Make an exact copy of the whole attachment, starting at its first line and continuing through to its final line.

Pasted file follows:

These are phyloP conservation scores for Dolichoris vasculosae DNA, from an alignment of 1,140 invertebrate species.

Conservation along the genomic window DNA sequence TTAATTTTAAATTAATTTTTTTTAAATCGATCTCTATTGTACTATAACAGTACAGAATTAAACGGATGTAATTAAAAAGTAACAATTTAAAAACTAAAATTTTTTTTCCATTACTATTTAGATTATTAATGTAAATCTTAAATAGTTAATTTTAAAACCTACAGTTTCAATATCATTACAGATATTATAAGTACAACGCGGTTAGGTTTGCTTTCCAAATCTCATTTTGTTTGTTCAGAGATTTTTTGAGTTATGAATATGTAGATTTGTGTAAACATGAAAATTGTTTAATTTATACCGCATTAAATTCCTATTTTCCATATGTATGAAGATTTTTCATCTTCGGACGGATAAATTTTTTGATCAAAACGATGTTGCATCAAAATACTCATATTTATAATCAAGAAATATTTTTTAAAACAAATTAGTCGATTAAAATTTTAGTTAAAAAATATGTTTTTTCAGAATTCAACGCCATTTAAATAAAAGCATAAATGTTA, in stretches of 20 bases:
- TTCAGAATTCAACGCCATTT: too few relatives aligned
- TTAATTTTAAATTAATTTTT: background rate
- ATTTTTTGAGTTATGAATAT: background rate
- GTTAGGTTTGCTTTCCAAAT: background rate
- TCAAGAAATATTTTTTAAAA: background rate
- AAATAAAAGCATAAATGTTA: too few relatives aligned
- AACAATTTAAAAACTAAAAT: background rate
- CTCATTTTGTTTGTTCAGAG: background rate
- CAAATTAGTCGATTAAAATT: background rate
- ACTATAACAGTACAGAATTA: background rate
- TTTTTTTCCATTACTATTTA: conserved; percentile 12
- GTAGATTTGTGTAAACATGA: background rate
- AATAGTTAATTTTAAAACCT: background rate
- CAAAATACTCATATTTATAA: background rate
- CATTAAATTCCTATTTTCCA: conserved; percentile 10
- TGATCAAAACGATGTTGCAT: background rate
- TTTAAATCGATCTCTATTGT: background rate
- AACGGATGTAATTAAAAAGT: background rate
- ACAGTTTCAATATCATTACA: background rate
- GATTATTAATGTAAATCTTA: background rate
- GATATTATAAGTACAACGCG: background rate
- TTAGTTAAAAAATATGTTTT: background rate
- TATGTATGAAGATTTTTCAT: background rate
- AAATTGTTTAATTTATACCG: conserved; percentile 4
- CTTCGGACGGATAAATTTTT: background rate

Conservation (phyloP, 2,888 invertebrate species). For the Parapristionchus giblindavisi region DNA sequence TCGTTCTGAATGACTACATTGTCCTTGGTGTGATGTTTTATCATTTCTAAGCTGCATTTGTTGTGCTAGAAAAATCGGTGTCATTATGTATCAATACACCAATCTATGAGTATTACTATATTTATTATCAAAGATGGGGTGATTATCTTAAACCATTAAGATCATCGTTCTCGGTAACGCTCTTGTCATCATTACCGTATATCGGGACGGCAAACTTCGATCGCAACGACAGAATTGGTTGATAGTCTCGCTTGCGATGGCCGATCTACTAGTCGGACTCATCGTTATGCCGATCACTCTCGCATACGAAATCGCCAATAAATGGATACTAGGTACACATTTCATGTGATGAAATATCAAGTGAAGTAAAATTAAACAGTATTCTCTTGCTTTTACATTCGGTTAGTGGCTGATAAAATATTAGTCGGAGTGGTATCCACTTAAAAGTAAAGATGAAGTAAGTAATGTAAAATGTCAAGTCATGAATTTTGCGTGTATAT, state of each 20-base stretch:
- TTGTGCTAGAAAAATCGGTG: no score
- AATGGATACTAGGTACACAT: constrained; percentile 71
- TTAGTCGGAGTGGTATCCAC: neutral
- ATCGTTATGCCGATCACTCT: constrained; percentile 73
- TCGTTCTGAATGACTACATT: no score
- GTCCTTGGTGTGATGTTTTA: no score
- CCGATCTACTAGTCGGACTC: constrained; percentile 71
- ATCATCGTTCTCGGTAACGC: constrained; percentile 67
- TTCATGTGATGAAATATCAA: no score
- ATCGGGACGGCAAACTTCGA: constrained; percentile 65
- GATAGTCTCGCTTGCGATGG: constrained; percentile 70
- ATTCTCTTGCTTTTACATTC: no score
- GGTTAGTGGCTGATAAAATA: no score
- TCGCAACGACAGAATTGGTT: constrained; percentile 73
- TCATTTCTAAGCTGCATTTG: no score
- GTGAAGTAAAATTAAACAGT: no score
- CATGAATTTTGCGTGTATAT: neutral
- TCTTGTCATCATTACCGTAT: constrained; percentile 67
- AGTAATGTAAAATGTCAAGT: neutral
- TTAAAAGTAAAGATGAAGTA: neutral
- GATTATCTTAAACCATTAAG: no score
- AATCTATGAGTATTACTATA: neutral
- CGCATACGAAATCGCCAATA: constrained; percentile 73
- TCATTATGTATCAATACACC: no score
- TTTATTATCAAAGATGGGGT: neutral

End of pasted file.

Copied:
These are phyloP conservation scores for Dolichoris vasculosae DNA, from an alignment of 1,140 invertebrate species.

Conservation along the genomic window DNA sequence TTAATTTTAAATTAATTTTTTTTAAATCGATCTCTATTGTACTATAACAGTACAGAATTAAACGGATGTAATTAAAAAGTAACAATTTAAAAACTAAAATTTTTTTTCCATTACTATTTAGATTATTAATGTAAATCTTAAATAGTTAATTTTAAAACCTACAGTTTCAATATCATTACAGATATTATAAGTACAACGCGGTTAGGTTTGCTTTCCAAATCTCATTTTGTTTGTTCAGAGATTTTTTGAGTTATGAATATGTAGATTTGTGTAAACATGAAAATTGTTTAATTTATACCGCATTAAATTCCTATTTTCCATATGTATGAAGATTTTTCATCTTCGGACGGATAAATTTTTTGATCAAAACGATGTTGCATCAAAATACTCATATTTATAATCAAGAAATATTTTTTAAAACAAATTAGTCGATTAAAATTTTAGTTAAAAAATATGTTTTTTCAGAATTCAACGCCATTTAAATAAAAGCATAAATGTTA, in stretches of 20 bases:
- TTCAGAATTCAACGCCATTT: too few relatives aligned
- TTAATTTTAAATTAATTTTT: background rate
- ATTTTTTGAGTTATGAATAT: background rate
- GTTAGGTTTGCTTTCCAAAT: background rate
- TCAAGAAATATTTTTTAAAA: background rate
- AAATAAAAGCATAAATGTTA: too few relatives aligned
- AACAATTTAAAAACTAAAAT: background rate
- CTCATTTTGTTTGTTCAGAG: background rate
- CAAATTAGTCGATTAAAATT: background rate
- ACTATAACAGTACAGAATTA: background rate
- TTTTTTTCCATTACTATTTA: conserved; percentile 12
- GTAGATTTGTGTAAACATGA: background rate
- AATAGTTAATTTTAAAACCT: background rate
- CAAAATACTCATATTTATAA: background rate
- CATTAAATTCCTATTTTCCA: conserved; percentile 10
- TGATCAAAACGATGTTGCAT: background rate
- TTTAAATCGATCTCTATTGT: background rate
- AACGGATGTAATTAAAAAGT: background rate
- ACAGTTTCAATATCATTACA: background rate
- GATTATTAATGTAAATCTTA: background rate
- GATATTATAAGTACAACGCG: background rate
- TTAGTTAAAAAATATGTTTT: background rate
- TATGTATGAAGATTTTTCAT: background rate
- AAATTGTTTAATTTATACCG: conserved; percentile 4
- CTTCGGACGGATAAATTTTT: background rate

Conservation (phyloP, 2,888 invertebrate species). For the Parapristionchus giblindavisi region DNA sequence TCGTTCTGAATGACTACATTGTCCTTGGTGTGATGTTTTATCATTTCTAAGCTGCATTTGTTGTGCTAGAAAAATCGGTGTCATTATGTATCAATACACCAATCTATGAGTATTACTATATTTATTATCAAAGATGGGGTGATTATCTTAAACCATTAAGATCATCGTTCTCGGTAACGCTCTTGTCATCATTACCGTATATCGGGACGGCAAACTTCGATCGCAACGACAGAATTGGTTGATAGTCTCGCTTGCGATGGCCGATCTACTAGTCGGACTCATCGTTATGCCGATCACTCTCGCATACGAAATCGCCAATAAATGGATACTAGGTACACATTTCATGTGATGAAATATCAAGTGAAGTAAAATTAAACAGTATTCTCTTGCTTTTACATTCGGTTAGTGGCTGATAAAATATTAGTCGGAGTGGTATCCACTTAAAAGTAAAGATGAAGTAAGTAATGTAAAATGTCAAGTCATGAATTTTGCGTGTATAT, state of each 20-base stretch:
- TTGTGCTAGAAAAATCGGTG: no score
- AATGGATACTAGGTACACAT: constrained; percentile 71
- TTAGTCGGAGTGGTATCCAC: neutral
- ATCGTTATGCCGATCACTCT: constrained; percentile 73
- TCGTTCTGAATGACTACATT: no score
- GTCCTTGGTGTGATGTTTTA: no score
- CCGATCTACTAGTCGGACTC: constrained; percentile 71
- ATCATCGTTCTCGGTAACGC: constrained; percentile 67
- TTCATGTGATGAAATATCAA: no score
- ATCGGGACGGCAAACTTCGA: constrained; percentile 65
- GATAGTCTCGCTTGCGATGG: constrained; percentile 70
- ATTCTCTTGCTTTTACATTC: no score
- GGTTAGTGGCTGATAAAATA: no score
- TCGCAACGACAGAATTGGTT: constrained; percentile 73
- TCATTTCTAAGCTGCATTTG: no score
- GTGAAGTAAAATTAAACAGT: no score
- CATGAATTTTGCGTGTATAT: neutral
- TCTTGTCATCATTACCGTAT: constrained; percentile 67
- AGTAATGTAAAATGTCAAGT: neutral
- TTAAAAGTAAAGATGAAGTA: neutral
- GATTATCTTAAACCATTAAG: no score
- AATCTATGAGTATTACTATA: neutral
- CGCATACGAAATCGCCAATA: constrained; percentile 73
- TCATTATGTATCAATACACC: no score
- TTTATTATCAAAGATGGGGT: neutral